Holiday decorating is all in the family for two Massachusetts sisters who live in houses deeply rooted in place and history.
By Mel Allen
Oct 28 2021
Scenes from the sisters’ homes, where the spirit of Christmas past shines in their array of antique ornaments and homespun touches.
In the small town of Topsfield, Massachusetts, about 23 miles north of Boston, locals gather for weddings and other special events in a restored 300-year-old barn. Visitors tour the 1683 Parson Capen House on a knoll overlooking the 1650 town common, which has been listed on the National Register of Historic Places since 1976. Descendants of Topsfield’s earliest settlers still call this place home. When you drive past the stone walls, meadows, and farms by the Ipswich River, it’s clear how tightly the past holds on here. It’s a town that sisters Kindra and Jody Clineff, who grew up in an Illinois home suffused with New England antiques, seemed fated to belong to.
Kindra and her husband, Tim, live in the Stanley Lake House on River Road. Its first walls went up around 1683, and over the years the house was added on to, each generation leaving its imprint. It is one of the most arresting First Period houses in New England, a two-and-a-half-story wood frame with its original barn, so notable for its architecture that it boasts its own Wikipedia page. On Salem Road, less than two miles away, Kindra’s sister, Jody, lives with her husband, Steven, in the Matthew Peabody House, a saltbox that likely dates between 1672 and 1682.
“When an old friend of ours came over for the first time to see our houses, he just looked at us and said, ‘So which one of you is going to move into a cave next?’” Kindra says. “We don’t really know who has the older house. Possibly some sibling rivalry is involved.”
A photographer whose images have appeared often in Yankee’s pages, Kindra understands that there were forces at work that led her and her sister to this town, these houses. “My formative years were in Illinois,” she says, “but our parents always came east to buy antiques and bring them home. My dad made our farmhouse look like colonial New England. We moved to New Hampshire when I was 12, and Jody 6. My parents bought and restored three old houses.” She adds, “We are not a new-house family.”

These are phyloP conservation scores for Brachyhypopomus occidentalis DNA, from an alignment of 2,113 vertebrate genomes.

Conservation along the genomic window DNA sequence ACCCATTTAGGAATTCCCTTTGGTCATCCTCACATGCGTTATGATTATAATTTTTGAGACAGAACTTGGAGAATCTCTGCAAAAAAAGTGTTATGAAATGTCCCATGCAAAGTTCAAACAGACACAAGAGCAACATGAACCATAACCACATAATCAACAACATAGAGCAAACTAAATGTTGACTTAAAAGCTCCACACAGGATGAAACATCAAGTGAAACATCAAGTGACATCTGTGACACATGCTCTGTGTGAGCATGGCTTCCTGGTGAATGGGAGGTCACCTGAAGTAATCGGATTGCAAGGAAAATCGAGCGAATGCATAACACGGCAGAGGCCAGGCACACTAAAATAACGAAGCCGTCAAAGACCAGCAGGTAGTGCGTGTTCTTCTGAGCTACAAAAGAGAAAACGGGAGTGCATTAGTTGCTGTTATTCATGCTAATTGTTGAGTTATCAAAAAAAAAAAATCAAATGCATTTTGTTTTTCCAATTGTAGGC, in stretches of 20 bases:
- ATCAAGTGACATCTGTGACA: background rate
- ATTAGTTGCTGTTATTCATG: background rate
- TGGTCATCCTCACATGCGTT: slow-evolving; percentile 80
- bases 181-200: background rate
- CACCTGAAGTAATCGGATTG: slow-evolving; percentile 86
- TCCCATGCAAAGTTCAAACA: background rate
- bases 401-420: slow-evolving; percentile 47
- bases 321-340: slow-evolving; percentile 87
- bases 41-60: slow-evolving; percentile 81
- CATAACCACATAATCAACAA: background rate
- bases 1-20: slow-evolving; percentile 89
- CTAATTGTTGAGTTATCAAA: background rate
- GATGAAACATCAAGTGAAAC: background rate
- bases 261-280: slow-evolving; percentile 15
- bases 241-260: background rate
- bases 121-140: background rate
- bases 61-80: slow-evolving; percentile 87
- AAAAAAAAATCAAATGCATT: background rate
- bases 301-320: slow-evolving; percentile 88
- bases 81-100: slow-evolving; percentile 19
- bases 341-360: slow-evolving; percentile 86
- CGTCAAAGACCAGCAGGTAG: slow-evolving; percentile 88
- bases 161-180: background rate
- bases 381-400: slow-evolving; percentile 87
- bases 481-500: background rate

Kindra tells about the day in 2003 that changed their lives. She and Tim lived then in the Boston suburb of Winchester and were not looking to move. That day, they simply wanted to drive home via back roads after kayaking on the North Shore. First, they drove past an ancient house on Salem Road in Topsfield. “We said, ‘Oh my God, look at that house,’” Kindra recalls. “It was so wonderful-looking, but you could see it needed a lot of work. Then as we were coming down the hill on River Road, we were like, ‘Oh my God, look at that house.’ There was a ‘For Sale’ sign on it, and the woman who owned it was reluctant to show it to us because she was so tired of people just coming and gawking and not being serious buyers. We sold our house and moved in.”
Kindra joined the town historical commission and learned more about the house she had first seen on Salem Road. It was owned then by MIT but had sat empty for years. When it was finally going up for bid, Kindra convinced Jody and Steven to make an offer. Theirs was the only one, and in 2009 they moved into the Matthew Peabody House, a home filled with stories. Matthew Peabody was the great-grandfather of Sophia Peabody, who married Nathaniel Hawthorne. But in death he became a local legend: He, his wife, and his granddaughter all died on the same day, October 20, 1777.